Independence Day Download A day for Myanmar independence: What you need to know

A day for Myanmar independence: What you need to know

Myanmar independence day marks the day when Myanmar’s government announced it will withdraw from the United Nations Human Rights Council.

It also marks the 70th anniversary of the beginning of the People’s Republic of China’s rule in Myanmar.

This is the fourth year of a government crackdown on the Rohingya, which is predominantly Muslim, and a majority Buddhist majority.

The UN and Human Rights Watch (HRW) have accused Myanmar of mass murder, including summary executions.

More than 1.3 million Rohingya have fled to Bangladesh, where they live in refugee camps.

The UN says they face torture, rape and other abuses in their new country.

Since the violence began in early August, thousands of Myanmar’s Rohingya have been displaced.

“This is an unprecedented and unprecedented time for Myanmar,” UN High Commissioner for Human Rights Zeid Ra’ad Al Hussein said in a statement on Monday.

“We are calling on the government to respect human rights and the rule of law and abide by its international obligations to protect all Rohingya.”

On the other hand, the country’s military said it is doing everything to prevent the situation from escalating.

The military said that “the army and security forces will protect the security of the people.”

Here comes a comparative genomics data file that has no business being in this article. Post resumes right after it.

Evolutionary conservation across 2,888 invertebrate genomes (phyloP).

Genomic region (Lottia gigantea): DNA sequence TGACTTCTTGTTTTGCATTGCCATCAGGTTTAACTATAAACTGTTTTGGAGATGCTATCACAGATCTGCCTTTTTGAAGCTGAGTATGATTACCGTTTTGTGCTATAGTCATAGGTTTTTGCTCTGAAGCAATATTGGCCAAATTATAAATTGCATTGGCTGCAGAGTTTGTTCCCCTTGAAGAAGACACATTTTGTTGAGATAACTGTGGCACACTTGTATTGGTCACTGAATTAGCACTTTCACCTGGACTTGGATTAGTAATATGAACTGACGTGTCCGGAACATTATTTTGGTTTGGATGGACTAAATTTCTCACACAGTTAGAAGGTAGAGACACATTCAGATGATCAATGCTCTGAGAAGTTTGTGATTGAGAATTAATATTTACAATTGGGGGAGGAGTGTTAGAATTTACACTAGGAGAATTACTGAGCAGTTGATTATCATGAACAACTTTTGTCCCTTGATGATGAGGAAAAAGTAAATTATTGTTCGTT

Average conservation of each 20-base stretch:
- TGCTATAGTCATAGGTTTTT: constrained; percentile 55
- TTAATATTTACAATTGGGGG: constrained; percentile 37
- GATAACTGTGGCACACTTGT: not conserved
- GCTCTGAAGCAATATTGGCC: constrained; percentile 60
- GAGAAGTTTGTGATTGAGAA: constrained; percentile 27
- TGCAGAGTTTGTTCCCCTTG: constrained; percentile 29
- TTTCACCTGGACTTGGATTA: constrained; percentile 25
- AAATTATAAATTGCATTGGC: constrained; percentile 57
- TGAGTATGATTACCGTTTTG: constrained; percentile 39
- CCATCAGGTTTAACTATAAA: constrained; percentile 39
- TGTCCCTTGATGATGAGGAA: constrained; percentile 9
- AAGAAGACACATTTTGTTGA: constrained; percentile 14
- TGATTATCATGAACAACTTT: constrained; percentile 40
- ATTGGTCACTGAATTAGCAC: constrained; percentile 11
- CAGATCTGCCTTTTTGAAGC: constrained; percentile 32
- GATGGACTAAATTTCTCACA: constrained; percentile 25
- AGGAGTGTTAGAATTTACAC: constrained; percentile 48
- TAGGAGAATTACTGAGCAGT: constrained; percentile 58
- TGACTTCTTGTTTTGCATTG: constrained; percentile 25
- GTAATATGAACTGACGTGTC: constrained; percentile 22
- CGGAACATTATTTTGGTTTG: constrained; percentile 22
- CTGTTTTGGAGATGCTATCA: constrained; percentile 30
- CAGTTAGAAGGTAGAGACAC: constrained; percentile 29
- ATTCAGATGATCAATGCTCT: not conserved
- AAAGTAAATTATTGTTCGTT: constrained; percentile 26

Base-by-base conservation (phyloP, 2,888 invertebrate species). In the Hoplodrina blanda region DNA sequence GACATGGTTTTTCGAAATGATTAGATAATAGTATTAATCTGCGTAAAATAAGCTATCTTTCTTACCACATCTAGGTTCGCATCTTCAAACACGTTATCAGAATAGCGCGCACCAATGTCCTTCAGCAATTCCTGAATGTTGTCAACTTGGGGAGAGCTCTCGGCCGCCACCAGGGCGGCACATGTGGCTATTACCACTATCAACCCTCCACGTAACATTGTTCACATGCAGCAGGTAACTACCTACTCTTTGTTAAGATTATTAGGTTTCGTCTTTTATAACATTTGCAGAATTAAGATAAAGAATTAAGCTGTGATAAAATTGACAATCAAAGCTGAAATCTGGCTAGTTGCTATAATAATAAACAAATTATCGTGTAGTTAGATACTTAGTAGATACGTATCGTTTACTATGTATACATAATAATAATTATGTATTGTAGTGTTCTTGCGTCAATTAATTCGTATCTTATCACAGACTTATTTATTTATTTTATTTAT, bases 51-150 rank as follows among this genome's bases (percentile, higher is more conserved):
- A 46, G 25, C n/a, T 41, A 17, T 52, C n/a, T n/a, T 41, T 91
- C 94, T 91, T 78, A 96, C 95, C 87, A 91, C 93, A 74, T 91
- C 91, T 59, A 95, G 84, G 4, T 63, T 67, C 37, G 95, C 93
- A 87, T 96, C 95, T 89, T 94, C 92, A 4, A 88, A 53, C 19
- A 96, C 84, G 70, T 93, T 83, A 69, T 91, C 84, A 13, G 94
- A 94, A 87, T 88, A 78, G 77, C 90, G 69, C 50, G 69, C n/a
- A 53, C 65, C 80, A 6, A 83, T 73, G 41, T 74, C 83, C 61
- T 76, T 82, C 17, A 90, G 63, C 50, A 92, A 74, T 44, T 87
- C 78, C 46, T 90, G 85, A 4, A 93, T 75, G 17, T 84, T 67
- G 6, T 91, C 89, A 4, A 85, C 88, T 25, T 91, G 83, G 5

“We will take all necessary measures to maintain peace and stability and ensure the safety of all people,” the military said in an emailed statement.

On Monday, Myanmar’s parliament approved a law that would allow for a referendum on independence, according to Reuters.

A referendum is a constitutional and administrative process in which citizens must choose between two or more options, and the people of Myanmar are to decide whether to accept or reject the results.

Earlier this month, a poll found that 71 percent of respondents in a survey said they wanted independence, up from 58 percent in April.

With a new government in place, the question of whether to allow the Rohingya to leave the country will be put to the people in a referendum, according the Myanmar government.

If they do not accept the referendum, Myanmar will send troops to Myanmar’s border with Bangladesh to enforce a new “one-China” policy, according a statement by Myanmar’s Foreign Ministry.

According to the New York Times, the military would also use force if the Rohingya refused to leave.

Some have suggested that the military could also use economic pressure to force the Rohingya out.

Meanwhile, the BBC’s Katya Adler said that the United States and European countries have offered support for the Rohingya refugees.